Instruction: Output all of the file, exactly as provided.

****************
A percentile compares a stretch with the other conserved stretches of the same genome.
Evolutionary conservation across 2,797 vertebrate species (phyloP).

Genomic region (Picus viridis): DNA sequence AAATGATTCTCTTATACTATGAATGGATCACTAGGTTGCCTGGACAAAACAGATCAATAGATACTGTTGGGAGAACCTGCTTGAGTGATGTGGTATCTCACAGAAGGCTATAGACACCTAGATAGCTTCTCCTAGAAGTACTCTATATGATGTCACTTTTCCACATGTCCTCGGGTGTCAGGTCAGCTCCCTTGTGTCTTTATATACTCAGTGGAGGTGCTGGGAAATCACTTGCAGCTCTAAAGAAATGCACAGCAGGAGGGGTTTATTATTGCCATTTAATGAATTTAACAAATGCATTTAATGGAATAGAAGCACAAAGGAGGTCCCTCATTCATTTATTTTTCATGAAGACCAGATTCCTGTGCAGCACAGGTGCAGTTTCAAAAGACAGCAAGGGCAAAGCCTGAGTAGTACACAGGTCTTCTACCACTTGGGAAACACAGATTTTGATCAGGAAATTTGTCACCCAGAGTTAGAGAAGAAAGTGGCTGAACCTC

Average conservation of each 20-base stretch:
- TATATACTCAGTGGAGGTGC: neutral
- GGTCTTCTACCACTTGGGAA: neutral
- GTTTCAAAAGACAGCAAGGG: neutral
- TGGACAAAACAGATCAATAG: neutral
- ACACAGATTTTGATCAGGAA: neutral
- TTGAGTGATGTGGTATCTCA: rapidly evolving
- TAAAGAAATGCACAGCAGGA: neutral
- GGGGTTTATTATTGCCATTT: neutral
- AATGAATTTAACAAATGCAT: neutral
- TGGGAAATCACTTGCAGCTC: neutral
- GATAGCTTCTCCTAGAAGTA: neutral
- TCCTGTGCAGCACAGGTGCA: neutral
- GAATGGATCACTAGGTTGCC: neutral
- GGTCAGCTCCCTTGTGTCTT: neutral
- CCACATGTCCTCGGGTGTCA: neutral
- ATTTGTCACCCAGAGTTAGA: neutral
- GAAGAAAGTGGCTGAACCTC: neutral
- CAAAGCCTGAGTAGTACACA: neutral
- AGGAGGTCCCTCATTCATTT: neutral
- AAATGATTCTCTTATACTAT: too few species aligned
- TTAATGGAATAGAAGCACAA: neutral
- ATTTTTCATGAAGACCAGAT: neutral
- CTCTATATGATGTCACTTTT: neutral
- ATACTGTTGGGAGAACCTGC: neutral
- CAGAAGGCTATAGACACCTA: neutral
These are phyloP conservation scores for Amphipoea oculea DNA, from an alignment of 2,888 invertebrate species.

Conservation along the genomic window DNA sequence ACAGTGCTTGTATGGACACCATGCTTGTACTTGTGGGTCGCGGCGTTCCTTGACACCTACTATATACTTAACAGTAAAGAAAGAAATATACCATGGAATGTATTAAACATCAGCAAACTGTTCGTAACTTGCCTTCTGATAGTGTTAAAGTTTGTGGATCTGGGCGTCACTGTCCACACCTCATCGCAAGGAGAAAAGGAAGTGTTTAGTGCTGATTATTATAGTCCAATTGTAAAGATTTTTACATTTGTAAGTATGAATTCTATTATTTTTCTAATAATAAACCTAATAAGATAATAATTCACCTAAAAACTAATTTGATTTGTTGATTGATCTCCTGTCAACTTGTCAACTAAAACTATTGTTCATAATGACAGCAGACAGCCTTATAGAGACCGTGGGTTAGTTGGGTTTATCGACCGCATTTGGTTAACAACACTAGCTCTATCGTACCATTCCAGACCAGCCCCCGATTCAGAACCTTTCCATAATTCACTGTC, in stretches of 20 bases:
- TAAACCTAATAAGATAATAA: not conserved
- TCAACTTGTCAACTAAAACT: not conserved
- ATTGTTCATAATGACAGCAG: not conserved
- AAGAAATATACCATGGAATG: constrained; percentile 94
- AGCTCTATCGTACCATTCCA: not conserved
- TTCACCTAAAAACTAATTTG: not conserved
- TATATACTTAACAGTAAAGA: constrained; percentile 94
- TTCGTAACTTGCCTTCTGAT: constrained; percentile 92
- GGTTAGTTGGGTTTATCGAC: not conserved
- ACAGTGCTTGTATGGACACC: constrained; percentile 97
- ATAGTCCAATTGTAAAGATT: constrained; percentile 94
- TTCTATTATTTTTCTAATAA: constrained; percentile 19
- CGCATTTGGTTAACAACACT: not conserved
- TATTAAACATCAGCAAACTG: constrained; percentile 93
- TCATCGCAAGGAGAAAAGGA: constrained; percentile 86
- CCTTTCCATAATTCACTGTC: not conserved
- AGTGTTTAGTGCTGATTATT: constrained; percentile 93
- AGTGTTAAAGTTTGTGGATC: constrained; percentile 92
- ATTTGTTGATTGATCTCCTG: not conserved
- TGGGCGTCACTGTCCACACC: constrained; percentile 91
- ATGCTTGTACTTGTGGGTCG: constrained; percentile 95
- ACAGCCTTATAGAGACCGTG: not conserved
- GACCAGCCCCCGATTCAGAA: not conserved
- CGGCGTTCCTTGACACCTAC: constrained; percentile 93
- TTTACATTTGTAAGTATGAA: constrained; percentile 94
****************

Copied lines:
A percentile compares a stretch with the other conserved stretches of the same genome.
Evolutionary conservation across 2,797 vertebrate species (phyloP).

Genomic region (Picus viridis): DNA sequence AAATGATTCTCTTATACTATGAATGGATCACTAGGTTGCCTGGACAAAACAGATCAATAGATACTGTTGGGAGAACCTGCTTGAGTGATGTGGTATCTCACAGAAGGCTATAGACACCTAGATAGCTTCTCCTAGAAGTACTCTATATGATGTCACTTTTCCACATGTCCTCGGGTGTCAGGTCAGCTCCCTTGTGTCTTTATATACTCAGTGGAGGTGCTGGGAAATCACTTGCAGCTCTAAAGAAATGCACAGCAGGAGGGGTTTATTATTGCCATTTAATGAATTTAACAAATGCATTTAATGGAATAGAAGCACAAAGGAGGTCCCTCATTCATTTATTTTTCATGAAGACCAGATTCCTGTGCAGCACAGGTGCAGTTTCAAAAGACAGCAAGGGCAAAGCCTGAGTAGTACACAGGTCTTCTACCACTTGGGAAACACAGATTTTGATCAGGAAATTTGTCACCCAGAGTTAGAGAAGAAAGTGGCTGAACCTC

Average conservation of each 20-base stretch:
- TATATACTCAGTGGAGGTGC: neutral
- GGTCTTCTACCACTTGGGAA: neutral
- GTTTCAAAAGACAGCAAGGG: neutral
- TGGACAAAACAGATCAATAG: neutral
- ACACAGATTTTGATCAGGAA: neutral
- TTGAGTGATGTGGTATCTCA: rapidly evolving
- TAAAGAAATGCACAGCAGGA: neutral
- GGGGTTTATTATTGCCATTT: neutral
- AATGAATTTAACAAATGCAT: neutral
- TGGGAAATCACTTGCAGCTC: neutral
- GATAGCTTCTCCTAGAAGTA: neutral
- TCCTGTGCAGCACAGGTGCA: neutral
- GAATGGATCACTAGGTTGCC: neutral
- GGTCAGCTCCCTTGTGTCTT: neutral
- CCACATGTCCTCGGGTGTCA: neutral
- ATTTGTCACCCAGAGTTAGA: neutral
- GAAGAAAGTGGCTGAACCTC: neutral
- CAAAGCCTGAGTAGTACACA: neutral
- AGGAGGTCCCTCATTCATTT: neutral
- AAATGATTCTCTTATACTAT: too few species aligned
- TTAATGGAATAGAAGCACAA: neutral
- ATTTTTCATGAAGACCAGAT: neutral
- CTCTATATGATGTCACTTTT: neutral
- ATACTGTTGGGAGAACCTGC: neutral
- CAGAAGGCTATAGACACCTA: neutral
These are phyloP conservation scores for Amphipoea oculea DNA, from an alignment of 2,888 invertebrate species.

Conservation along the genomic window DNA sequence ACAGTGCTTGTATGGACACCATGCTTGTACTTGTGGGTCGCGGCGTTCCTTGACACCTACTATATACTTAACAGTAAAGAAAGAAATATACCATGGAATGTATTAAACATCAGCAAACTGTTCGTAACTTGCCTTCTGATAGTGTTAAAGTTTGTGGATCTGGGCGTCACTGTCCACACCTCATCGCAAGGAGAAAAGGAAGTGTTTAGTGCTGATTATTATAGTCCAATTGTAAAGATTTTTACATTTGTAAGTATGAATTCTATTATTTTTCTAATAATAAACCTAATAAGATAATAATTCACCTAAAAACTAATTTGATTTGTTGATTGATCTCCTGTCAACTTGTCAACTAAAACTATTGTTCATAATGACAGCAGACAGCCTTATAGAGACCGTGGGTTAGTTGGGTTTATCGACCGCATTTGGTTAACAACACTAGCTCTATCGTACCATTCCAGACCAGCCCCCGATTCAGAACCTTTCCATAATTCACTGTC, in stretches of 20 bases:
- TAAACCTAATAAGATAATAA: not conserved
- TCAACTTGTCAACTAAAACT: not conserved
- ATTGTTCATAATGACAGCAG: not conserved
- AAGAAATATACCATGGAATG: constrained; percentile 94
- AGCTCTATCGTACCATTCCA: not conserved
- TTCACCTAAAAACTAATTTG: not conserved
- TATATACTTAACAGTAAAGA: constrained; percentile 94
- TTCGTAACTTGCCTTCTGAT: constrained; percentile 92
- GGTTAGTTGGGTTTATCGAC: not conserved
- ACAGTGCTTGTATGGACACC: constrained; percentile 97
- ATAGTCCAATTGTAAAGATT: constrained; percentile 94
- TTCTATTATTTTTCTAATAA: constrained; percentile 19
- CGCATTTGGTTAACAACACT: not conserved
- TATTAAACATCAGCAAACTG: constrained; percentile 93
- TCATCGCAAGGAGAAAAGGA: constrained; percentile 86
- CCTTTCCATAATTCACTGTC: not conserved
- AGTGTTTAGTGCTGATTATT: constrained; percentile 93
- AGTGTTAAAGTTTGTGGATC: constrained; percentile 92
- ATTTGTTGATTGATCTCCTG: not conserved
- TGGGCGTCACTGTCCACACC: constrained; percentile 91
- ATGCTTGTACTTGTGGGTCG: constrained; percentile 95
- ACAGCCTTATAGAGACCGTG: not conserved
- GACCAGCCCCCGATTCAGAA: not conserved
- CGGCGTTCCTTGACACCTAC: constrained; percentile 93
- TTTACATTTGTAAGTATGAA: constrained; percentile 94